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IT forensics, IT methods, SIEM Suppliers, cyber intelligence and response technology, security breaches, internl investigation, security incident
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IT Security Analytics

The Importance of IT Security Analytics

The scope of IT security analytics is broad. Threat intelligence if provided in advance will help to prevent any security incidents from occurring. Though complete mitigation of the risks is an impossible task and hence incidents are inevitable which are mostly associated with breach of data. Initially it was believed that IT security analytics was a requisite before, during and after the incident. In the past there were different products in each area, but the boundaries between them are blurring. Blacklists and Whitelists Threat intelligence is the lifeblood of the IT security industry. Common spam emails, malware signatures and fake URLs are included in the blacklists whereas all the applications that the users use for their legitimate purpose are included in the whitelists. IT security suppliers have access to resources at some level. However it is known that intelligence gathered before is never going to stop the unwanted security breaches from occurrence. What can be done when an event has occurred or data have been breached? In such cases the need is to understand the extent of damage.

Applying IT forensic methods like reports for internal investigation or communicating with crime investigators. Examples of such incidents include discovery of unknown malware or disgruntled employees in the company. Guidance released a new version of Encase product called Encase analytics. These analytics collects clues to what has happened on the servers, storage systems and end user devices. Encase analytics is a network based tool where huge volume of data is involved. Encase analytics needs kernel level access across multiple operating systems to inspect registries, system data, memory, hidden data, and so on. Network and security appliance log files are also of use. Guidance makes use of SIEM (security information and event management) tools. The benefits include ready customised reports for certain regulatory regimes like PCIDSS, the UK Data Protection Act and the mooted EU Data Protection Law. Access Data’s Cyber Intelligence and Response Technology (CIRT) provides host and network forensics as well as the trickier-to-address volatile memory, processing data collected from all these areas to provide a comprehensive insight into incidents.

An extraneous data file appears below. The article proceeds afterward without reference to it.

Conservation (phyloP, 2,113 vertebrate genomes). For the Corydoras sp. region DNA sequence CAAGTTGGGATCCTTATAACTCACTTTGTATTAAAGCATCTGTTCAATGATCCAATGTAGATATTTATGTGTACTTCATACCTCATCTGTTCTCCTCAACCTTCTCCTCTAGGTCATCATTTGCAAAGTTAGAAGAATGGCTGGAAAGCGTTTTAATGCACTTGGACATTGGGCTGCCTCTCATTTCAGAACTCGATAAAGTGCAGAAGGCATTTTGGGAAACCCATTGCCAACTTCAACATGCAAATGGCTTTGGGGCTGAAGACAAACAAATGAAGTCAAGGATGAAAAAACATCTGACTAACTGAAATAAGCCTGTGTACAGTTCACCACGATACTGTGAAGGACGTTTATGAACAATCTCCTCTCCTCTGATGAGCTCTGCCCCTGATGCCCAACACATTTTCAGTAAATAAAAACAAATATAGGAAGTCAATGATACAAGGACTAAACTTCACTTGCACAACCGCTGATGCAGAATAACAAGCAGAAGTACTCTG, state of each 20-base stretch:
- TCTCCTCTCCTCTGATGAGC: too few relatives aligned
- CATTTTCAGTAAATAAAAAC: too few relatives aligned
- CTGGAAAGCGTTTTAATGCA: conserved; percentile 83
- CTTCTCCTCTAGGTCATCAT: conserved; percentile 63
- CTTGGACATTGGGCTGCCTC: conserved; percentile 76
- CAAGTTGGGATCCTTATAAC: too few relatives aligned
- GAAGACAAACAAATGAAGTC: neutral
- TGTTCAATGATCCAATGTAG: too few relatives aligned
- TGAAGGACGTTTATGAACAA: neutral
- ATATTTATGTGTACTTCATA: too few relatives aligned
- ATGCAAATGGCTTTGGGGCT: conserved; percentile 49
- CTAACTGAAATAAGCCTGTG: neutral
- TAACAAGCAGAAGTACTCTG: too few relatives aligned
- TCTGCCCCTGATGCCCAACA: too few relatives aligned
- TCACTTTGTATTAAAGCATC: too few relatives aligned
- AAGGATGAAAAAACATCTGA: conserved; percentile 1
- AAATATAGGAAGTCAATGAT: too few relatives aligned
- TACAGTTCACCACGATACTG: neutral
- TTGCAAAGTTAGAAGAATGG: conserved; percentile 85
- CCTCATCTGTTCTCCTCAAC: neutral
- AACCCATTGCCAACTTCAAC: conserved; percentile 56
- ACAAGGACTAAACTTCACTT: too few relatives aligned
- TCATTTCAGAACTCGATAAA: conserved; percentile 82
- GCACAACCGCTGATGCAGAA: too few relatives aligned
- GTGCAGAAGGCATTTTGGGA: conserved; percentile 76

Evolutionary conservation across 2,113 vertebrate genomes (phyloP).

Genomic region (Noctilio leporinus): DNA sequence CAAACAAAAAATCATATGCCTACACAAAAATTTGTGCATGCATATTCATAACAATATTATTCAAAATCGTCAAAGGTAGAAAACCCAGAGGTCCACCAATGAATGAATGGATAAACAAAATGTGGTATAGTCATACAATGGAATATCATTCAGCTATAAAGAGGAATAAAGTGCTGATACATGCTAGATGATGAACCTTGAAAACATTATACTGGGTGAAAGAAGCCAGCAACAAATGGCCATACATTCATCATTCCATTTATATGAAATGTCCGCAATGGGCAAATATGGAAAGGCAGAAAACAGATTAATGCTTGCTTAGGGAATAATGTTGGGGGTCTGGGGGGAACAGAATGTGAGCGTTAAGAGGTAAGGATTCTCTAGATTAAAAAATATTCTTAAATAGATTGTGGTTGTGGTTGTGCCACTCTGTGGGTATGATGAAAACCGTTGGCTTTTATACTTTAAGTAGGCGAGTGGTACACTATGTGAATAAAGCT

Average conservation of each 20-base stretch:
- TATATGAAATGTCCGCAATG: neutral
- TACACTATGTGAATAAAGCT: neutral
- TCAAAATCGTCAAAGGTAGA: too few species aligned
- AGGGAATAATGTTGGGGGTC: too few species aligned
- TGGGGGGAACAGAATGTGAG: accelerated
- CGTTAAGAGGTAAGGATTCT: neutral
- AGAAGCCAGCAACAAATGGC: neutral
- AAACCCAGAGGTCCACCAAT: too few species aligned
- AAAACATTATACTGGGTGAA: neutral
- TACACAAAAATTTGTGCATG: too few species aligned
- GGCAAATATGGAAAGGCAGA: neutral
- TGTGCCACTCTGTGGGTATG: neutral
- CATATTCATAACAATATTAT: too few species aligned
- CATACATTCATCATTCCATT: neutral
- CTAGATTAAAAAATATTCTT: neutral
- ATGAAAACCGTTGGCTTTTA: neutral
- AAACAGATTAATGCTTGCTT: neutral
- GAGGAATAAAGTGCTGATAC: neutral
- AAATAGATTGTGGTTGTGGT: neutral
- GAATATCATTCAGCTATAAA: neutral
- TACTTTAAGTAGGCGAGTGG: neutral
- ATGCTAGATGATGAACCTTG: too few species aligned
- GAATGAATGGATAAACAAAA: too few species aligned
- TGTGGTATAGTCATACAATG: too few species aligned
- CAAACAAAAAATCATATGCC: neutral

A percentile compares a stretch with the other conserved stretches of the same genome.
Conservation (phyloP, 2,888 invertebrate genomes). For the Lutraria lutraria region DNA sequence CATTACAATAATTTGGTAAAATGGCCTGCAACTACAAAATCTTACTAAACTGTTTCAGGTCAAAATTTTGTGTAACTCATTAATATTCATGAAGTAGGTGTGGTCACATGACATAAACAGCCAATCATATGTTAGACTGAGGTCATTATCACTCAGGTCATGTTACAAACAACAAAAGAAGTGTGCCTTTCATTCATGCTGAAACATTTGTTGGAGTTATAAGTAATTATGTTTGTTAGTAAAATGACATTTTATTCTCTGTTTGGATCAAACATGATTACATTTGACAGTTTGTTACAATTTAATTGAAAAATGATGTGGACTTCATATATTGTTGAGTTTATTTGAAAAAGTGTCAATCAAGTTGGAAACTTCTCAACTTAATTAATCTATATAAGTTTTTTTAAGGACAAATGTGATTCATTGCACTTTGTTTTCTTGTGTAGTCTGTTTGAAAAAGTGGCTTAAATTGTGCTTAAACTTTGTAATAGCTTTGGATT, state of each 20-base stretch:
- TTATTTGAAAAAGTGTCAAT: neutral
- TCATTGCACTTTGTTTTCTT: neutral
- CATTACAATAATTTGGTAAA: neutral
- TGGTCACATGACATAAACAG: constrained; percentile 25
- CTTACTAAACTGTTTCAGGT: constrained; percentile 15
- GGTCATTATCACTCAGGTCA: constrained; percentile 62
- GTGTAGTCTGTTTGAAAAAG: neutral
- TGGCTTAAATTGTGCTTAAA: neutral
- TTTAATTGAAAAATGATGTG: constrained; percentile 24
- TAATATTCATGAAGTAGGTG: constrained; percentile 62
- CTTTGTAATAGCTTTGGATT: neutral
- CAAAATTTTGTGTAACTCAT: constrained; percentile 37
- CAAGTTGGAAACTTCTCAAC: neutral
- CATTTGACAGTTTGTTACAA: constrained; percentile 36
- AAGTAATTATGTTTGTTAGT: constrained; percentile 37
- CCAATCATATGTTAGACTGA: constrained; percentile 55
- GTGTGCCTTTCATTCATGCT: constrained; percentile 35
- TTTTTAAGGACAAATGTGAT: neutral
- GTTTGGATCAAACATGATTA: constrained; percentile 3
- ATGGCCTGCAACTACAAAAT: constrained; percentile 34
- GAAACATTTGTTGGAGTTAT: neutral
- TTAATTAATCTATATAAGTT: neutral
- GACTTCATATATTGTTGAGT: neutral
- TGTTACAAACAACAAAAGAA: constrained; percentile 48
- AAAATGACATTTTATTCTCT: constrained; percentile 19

New Capabilities: These new capabilities include improved malware analysis, more automated responses and real time alerts. This is all well beyond historical forensics, moving Access Data from after, to, during, and even some before capability. Access Data relies on SIEM suppliers for some of its intelligence., In the past, SIEM has also typically been an after technology. Most SIEM suppliers come from a log management background, which is the collection and storage of data from network and security system log files for later analysis. To use intelligence from a range of sources in real time in order to identify and mitigate threats as they occur is the crux of IT security. Plenty of measures like running suspicious files in sandboxes, allowing only known good files to run, blocking access to dangerous areas of the web or judicious checking of content in use can be taken. These are all products that help towards broader aspiration of real-time mitigation. Supplementing these with analytics across a wide range of sources during an attack provides more extensive protection.

Some of the examples include:

• Identifying unusual traffic between servers, which can be a characteristic of undetected malware searching data stores

• Matching data egress from a device with access records from a suspicious IP address, user or location

• Preventing non-compliant movement of data that can be done by an ignorant employee

• Linking IT security events with physical security systems

• Detecting unusual access routes The good news is more and more are making use of their ability to process and analyze large volumes of data in real time to better protect IT systems.

But the bad news is that there is no silver bullet and never will be. A range of security technologies will be required to provide state-of-the-art defences and there will be no standing still. Those who would steal your data are moving the goalposts all the time and they will be doing that before, during and after their attacks.

 

Article Source: http://EzineArticles.com/8832698

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